Marine iguanas at sunset

On Assignment with National Geographic Expeditions: Galápagos Islands

I’m recently back from my first trip to the Galápagos Islands. I was lucky enough to visit these islands located 600 miles off of the coast of Ecuador while working as a Photo Expert and Instructor for National Geographic Expeditions and Lindblad. Calling these pristine volcanic islands my “office” for two weeks while navigating above and below the Equator on the National Geographic Endeavour was an unparalleled experience.

With my background as a photo editor, you can imagine that I’ve seen quite a few images from the Galápagos Islands. I knew I’d be seeing giant tortoises (for which the islands are named) and the popular blue-footed booby. What I wasn’t prepared for was what it felt like to be on the islands.

My first impression was that I’d arrived in a prehistoric land, sans dinosaurs but, as Darwin learned over a few short months in 1835, teeming with a variety of species who have adapted quite uniquely to their environments. You could not only feel the age of the islands, but you could see it as we traveled from west to east, from the youngest to the oldest islands. At the young age of less than a million years old, Fernandina is still volcanically active and growing while nurturing scores of animals.Visiting older Genovesa you see only the crescent moon of a sinking caldera, an island in the final stages of life yet still home to thousands of seabirds.

During the two weeks on board I met guests from as near as Oregon and as far as Australia, children whose ages were in the single digits and retired folks who made being in their eighties look easy, and eager-to-shoot photo enthusiasts and people who didn’t know they’d have so much fun with their cameras while on the islands. I worked with a talented photo team, namely Jennifer Davidson and Jose Calvo, and for one week had the chance to work a legend of National Geographic, Annie Griffiths. During every outing I was impressed with the knowledge of Lindblad Expeditions’ naturalists, whose passion for the islands is palpable. And every time I was on the ship I was taken care of by a friendly and professional crew.

And the best part is that I get to go back. I’ll be returning to the islands for two more photo-specific expeditions on October 24th and 31st (details here). I hope these photos give you an idea of what it feels like to be on an expedition in the Galápagos. And I’d love to see you there in the fall!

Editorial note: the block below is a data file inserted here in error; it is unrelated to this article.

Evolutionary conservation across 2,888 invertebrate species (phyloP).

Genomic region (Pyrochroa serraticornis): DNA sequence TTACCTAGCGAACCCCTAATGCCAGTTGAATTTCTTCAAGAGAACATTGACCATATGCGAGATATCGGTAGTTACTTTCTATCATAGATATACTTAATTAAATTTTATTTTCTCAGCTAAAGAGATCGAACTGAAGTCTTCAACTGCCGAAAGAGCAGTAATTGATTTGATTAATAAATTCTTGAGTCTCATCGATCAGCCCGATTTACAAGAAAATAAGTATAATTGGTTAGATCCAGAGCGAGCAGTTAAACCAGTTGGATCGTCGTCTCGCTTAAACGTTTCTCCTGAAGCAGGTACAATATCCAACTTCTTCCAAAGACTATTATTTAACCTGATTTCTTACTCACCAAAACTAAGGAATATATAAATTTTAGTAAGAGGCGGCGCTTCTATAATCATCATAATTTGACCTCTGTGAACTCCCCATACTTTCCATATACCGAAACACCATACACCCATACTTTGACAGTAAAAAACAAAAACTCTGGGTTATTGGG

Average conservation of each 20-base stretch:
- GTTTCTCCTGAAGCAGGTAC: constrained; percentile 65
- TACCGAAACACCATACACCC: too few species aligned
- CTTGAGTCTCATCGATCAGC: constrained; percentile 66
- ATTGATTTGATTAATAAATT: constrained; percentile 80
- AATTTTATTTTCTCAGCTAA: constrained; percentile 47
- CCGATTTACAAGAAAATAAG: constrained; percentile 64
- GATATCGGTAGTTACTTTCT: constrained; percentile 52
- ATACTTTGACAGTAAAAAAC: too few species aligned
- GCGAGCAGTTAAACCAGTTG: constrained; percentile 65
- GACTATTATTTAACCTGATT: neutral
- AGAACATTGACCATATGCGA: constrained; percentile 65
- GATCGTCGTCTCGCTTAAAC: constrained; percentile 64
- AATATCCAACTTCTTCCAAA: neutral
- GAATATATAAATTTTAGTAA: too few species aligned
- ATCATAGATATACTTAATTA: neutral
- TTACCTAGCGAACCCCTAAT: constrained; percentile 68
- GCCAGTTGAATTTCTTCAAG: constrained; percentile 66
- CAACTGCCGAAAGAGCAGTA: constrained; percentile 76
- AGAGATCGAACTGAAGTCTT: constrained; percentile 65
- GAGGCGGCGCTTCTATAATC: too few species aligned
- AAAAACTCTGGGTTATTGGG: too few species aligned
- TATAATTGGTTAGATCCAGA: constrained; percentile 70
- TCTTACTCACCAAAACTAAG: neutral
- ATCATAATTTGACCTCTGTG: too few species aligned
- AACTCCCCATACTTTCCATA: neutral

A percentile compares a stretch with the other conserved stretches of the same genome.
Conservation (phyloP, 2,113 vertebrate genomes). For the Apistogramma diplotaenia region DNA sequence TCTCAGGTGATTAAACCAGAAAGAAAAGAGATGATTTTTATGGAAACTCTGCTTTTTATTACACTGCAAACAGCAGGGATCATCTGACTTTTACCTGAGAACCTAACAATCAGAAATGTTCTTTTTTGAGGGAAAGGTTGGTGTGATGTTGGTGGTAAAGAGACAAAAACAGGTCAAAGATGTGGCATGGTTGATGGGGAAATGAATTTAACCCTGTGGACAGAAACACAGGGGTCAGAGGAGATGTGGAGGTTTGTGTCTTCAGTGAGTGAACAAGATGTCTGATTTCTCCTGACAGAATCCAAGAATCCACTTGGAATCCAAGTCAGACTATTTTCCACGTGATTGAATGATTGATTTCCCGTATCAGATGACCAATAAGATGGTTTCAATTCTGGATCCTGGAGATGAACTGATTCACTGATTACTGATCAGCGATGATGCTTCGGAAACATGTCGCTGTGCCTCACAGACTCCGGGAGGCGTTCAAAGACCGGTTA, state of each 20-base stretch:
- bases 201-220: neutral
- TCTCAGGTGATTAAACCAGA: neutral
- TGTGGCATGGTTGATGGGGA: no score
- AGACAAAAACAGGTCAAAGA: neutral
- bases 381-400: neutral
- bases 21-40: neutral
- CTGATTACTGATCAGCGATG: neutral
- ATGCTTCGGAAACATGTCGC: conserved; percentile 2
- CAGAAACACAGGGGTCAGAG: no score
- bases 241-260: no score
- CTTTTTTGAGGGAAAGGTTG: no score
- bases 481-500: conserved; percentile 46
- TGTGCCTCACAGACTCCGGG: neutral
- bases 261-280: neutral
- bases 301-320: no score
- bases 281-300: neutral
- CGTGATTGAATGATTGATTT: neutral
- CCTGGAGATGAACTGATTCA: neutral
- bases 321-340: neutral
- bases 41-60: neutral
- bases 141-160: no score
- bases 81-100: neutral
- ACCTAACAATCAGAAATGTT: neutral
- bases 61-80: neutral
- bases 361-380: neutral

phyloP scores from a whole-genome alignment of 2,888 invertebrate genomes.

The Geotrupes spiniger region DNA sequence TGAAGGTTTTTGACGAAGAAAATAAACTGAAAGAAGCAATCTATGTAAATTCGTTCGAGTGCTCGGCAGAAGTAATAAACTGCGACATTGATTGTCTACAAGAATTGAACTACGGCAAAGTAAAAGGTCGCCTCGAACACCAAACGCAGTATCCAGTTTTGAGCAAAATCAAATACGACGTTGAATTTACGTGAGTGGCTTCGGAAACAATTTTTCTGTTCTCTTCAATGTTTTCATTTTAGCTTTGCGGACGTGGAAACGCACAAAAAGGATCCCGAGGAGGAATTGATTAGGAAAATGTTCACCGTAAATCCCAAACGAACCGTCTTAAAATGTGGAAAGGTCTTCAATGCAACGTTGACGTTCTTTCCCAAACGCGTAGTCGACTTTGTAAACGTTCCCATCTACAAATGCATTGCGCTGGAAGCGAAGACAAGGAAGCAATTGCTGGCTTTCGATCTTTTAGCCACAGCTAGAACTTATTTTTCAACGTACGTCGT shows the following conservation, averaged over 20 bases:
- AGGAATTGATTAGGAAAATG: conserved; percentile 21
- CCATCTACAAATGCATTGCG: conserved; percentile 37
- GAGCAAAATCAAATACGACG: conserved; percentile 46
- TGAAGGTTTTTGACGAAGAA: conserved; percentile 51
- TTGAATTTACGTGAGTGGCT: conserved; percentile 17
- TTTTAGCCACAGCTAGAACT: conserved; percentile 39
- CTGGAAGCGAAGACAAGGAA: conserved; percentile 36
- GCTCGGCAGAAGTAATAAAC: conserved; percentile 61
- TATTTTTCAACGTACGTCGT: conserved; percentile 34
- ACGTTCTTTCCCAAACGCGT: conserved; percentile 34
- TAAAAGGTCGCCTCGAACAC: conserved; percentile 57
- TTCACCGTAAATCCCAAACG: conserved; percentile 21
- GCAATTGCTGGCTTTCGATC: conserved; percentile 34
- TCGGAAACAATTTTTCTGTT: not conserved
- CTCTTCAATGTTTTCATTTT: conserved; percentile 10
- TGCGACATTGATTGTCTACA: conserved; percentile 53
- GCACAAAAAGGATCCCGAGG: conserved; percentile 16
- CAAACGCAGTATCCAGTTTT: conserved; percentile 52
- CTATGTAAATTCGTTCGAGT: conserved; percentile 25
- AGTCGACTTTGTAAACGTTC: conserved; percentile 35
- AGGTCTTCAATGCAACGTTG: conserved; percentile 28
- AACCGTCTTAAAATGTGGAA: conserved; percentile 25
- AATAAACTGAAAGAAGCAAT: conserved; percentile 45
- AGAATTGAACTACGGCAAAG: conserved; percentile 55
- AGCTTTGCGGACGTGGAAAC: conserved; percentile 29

A sea lion approaches people on a beach.

One of the most delightful things about the Galápagos is how close humans can get to the animals. Sea lions, like this one at Punta Pitt, are as curious about us as we are about them. Because the animals on the islands have few predators, they are unafraid. Using their energy to get out of our way would be wasteful, but visitors must keep a 6-ft distance to comply with national park rules.

National Geographic Endeavour ship at sunset.

The hull of the National Geographic Endeavour glistens in the last light as we return from a hike on Genovesa Island. The ship was our base as we explored the islands using small inflatable boats known as zodiacs to ferry us to shore or out on deep-water snorkels.

A red footed booby on Genovesa Island

Everyone hears about the blue-footed booby, but my personal favorite booby is the red-footed species. Their bright blue and purple beaks won me over.

Photographing a Peruvian booby in the Galapagos Islands

Speaking of boobies, we were lucky enough to be present for the first spotting of a Peruvian booby on the Galápagos Islands. Here naturalist Walter Perez and his zodiac full of guests photograph the surprising animal. Read more about the news on the Lindblad Expeditions blog here.

Snorkeling in the Galapagos Islands.

Snorkeling is an almost daily activity while on expedition in the islands. With visions of ancient pirates in our minds, we swam into a cave at Buccaneer Cove on Santiago Island and found a large school of fish. During the snorkels we not only swam with fish, but also with sea turtles, sea lions, sharks, penguins, and cormorants.

Naturalist on the Galapagos.

Naturalist Pato Maldonado explains to some young guests how different animals use the cacti growing on Santa Cruz Islands as food. Every hike, zodiac ride, or snorkel is led by a naturalist guide in groups of 16 or less. All naturalists in the Galapagos are required to be residents of the islands.

Joyful woman hiking in the Galapagos.

One of the guests expresses her joy at reaching the top of the hike near Darwin Lake on Isabela Island. This photograph of her happiness captures what it is like to explore these beautiful islands.

Guests on the bow of the National Geographic Endeavour

One evening before heading to the recap session, guests had a cocktail at sunset while the ship cruised near Daphne Major Islet. The nightly recap sessions in the lounge included a briefing on the next day’s activities and could include mini-sessions on photography or natural history and perhaps a short screening of underwater footage from that day’s snorkel.

The barrel at Post Office Bay

You’ve got mail! There are few signs of the history of man on the Galápagos Islands, but on Floreana Island there is a post office barrel where whalers and sailors would leave their correspondence to be picked-up and hand delivered by others who happened to be passing in the right direction. The tradition continues and I happened to pick up two postcards that I’ll be able to deliver in Oregon.

Lava cactus and landscape in Fernandina

Visiting the islands, you quickly learn how different each one can appear from the others. Fernandina is the youngest of the islands in the Galapagos. It is home to a large colony of marine iguanas and the endemic lava cactus species.